As the complexity of today’s electronic designs rises with the increase in digital and serial content, the boundaries that define the optimum piece of test equipment can become unclear. Engineers are working with “mixed-signal” designs, which contain a substantial mix of both analog and digital technology. Designers increasingly want equipment that allows them to time-correlate both the analog and digital domains in a single instrument.
Traditionally mixed-signal analysis was accomplished by using a standalone oscilloscope and a logic analyzer; a two-box solution. This solution is often unwieldy and it can be difficult to get optimum results. The need to correlate analog and digital waveforms has led to the development of the mixed signal oscilloscope. There are similarities and differences between oscilloscopes, mixed signal oscilloscopes and logic analyzers. To better understand how these instruments address their respective applications, it is useful to take a closer look at their individual capabilities.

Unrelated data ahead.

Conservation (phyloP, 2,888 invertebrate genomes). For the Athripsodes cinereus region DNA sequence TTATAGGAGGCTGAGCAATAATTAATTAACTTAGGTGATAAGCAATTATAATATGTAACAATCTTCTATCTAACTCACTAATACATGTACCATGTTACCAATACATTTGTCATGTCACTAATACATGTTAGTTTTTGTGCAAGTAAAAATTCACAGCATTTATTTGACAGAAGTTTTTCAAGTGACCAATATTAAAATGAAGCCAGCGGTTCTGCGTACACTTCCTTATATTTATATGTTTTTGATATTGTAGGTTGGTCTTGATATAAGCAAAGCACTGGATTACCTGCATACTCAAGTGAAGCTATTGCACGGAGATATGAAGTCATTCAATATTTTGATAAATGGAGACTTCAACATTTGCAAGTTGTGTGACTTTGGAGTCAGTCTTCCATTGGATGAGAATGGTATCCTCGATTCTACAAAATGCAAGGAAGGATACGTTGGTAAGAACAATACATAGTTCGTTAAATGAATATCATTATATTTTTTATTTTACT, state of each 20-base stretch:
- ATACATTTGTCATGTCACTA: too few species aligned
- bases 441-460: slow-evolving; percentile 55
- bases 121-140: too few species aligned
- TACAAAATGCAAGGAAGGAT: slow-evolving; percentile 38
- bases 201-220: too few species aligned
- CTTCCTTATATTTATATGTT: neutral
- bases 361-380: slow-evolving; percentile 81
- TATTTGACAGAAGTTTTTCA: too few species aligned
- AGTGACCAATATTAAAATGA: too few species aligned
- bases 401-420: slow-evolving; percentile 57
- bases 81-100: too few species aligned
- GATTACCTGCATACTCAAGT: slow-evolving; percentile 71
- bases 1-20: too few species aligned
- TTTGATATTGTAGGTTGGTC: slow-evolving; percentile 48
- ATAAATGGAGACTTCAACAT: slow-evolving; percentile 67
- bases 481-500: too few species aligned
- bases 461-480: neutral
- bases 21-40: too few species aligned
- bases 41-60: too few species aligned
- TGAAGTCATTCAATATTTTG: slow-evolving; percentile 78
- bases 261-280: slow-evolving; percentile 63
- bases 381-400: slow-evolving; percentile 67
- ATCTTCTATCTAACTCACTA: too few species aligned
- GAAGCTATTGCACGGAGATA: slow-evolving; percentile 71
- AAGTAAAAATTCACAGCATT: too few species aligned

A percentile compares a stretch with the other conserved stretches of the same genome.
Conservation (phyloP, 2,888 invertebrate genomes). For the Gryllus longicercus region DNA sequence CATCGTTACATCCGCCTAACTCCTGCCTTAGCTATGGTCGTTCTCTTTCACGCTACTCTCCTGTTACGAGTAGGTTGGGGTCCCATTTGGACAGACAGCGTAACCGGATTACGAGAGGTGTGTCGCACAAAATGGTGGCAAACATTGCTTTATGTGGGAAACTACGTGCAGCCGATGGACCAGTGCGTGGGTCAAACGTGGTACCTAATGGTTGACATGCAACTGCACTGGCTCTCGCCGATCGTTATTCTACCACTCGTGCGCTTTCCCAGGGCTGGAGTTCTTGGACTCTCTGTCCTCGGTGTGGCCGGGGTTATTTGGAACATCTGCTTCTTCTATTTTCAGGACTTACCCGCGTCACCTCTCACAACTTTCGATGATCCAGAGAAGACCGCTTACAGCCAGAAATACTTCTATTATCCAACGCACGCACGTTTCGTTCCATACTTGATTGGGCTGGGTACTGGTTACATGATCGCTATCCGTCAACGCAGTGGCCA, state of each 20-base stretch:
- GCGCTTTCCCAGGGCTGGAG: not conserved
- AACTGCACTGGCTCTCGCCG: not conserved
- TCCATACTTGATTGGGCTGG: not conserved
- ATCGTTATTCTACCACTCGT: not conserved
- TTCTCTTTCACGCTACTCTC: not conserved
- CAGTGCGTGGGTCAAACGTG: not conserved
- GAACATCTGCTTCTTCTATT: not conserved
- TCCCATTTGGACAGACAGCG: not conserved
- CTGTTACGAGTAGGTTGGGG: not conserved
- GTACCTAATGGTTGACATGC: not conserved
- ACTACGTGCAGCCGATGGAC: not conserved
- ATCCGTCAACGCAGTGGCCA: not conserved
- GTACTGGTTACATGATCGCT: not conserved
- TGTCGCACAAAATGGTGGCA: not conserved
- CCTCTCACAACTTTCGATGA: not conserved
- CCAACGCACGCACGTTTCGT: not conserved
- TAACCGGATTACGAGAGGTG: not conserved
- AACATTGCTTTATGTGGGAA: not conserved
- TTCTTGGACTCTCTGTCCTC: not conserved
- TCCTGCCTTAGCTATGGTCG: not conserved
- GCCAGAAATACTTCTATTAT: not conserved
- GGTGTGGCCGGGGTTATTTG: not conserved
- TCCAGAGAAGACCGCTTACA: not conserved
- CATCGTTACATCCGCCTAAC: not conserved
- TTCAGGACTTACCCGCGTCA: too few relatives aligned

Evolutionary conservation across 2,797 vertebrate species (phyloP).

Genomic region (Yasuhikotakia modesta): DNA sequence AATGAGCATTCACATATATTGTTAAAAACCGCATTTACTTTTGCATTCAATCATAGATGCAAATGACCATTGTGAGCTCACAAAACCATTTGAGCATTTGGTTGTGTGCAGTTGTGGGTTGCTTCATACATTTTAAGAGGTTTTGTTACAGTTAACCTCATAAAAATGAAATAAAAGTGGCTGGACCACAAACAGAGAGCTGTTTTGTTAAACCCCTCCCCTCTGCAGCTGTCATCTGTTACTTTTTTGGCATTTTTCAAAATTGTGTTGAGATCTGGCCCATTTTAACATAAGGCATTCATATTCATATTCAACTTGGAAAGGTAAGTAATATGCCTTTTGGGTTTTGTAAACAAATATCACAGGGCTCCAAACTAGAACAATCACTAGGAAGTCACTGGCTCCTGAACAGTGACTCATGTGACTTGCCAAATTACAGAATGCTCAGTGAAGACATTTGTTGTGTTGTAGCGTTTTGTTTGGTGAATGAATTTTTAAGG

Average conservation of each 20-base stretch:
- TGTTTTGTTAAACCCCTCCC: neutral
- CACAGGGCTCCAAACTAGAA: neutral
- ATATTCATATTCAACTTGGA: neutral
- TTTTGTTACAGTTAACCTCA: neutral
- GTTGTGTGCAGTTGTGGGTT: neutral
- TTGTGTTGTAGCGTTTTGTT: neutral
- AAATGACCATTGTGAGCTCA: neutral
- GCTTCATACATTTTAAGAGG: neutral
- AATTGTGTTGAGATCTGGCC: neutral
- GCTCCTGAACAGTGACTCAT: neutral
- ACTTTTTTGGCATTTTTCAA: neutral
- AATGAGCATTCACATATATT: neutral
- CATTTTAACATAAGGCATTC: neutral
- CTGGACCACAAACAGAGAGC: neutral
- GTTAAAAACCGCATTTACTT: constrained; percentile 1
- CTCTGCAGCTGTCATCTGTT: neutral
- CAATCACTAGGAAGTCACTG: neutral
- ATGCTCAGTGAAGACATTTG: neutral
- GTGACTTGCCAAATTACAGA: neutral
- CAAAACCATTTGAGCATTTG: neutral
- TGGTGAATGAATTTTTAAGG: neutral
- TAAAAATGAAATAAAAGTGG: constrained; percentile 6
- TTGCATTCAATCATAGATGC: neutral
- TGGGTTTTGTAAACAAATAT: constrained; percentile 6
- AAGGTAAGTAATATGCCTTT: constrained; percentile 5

This white paper reviews:
- The Digital Oscilloscope
- The Logic Analyzer
- The Logic Analyzer with Oscilloscope Modules
- The Logic Analyzer used in Conjunction with a Bench-top Oscilloscope
- The Mixed Signal Oscilloscope
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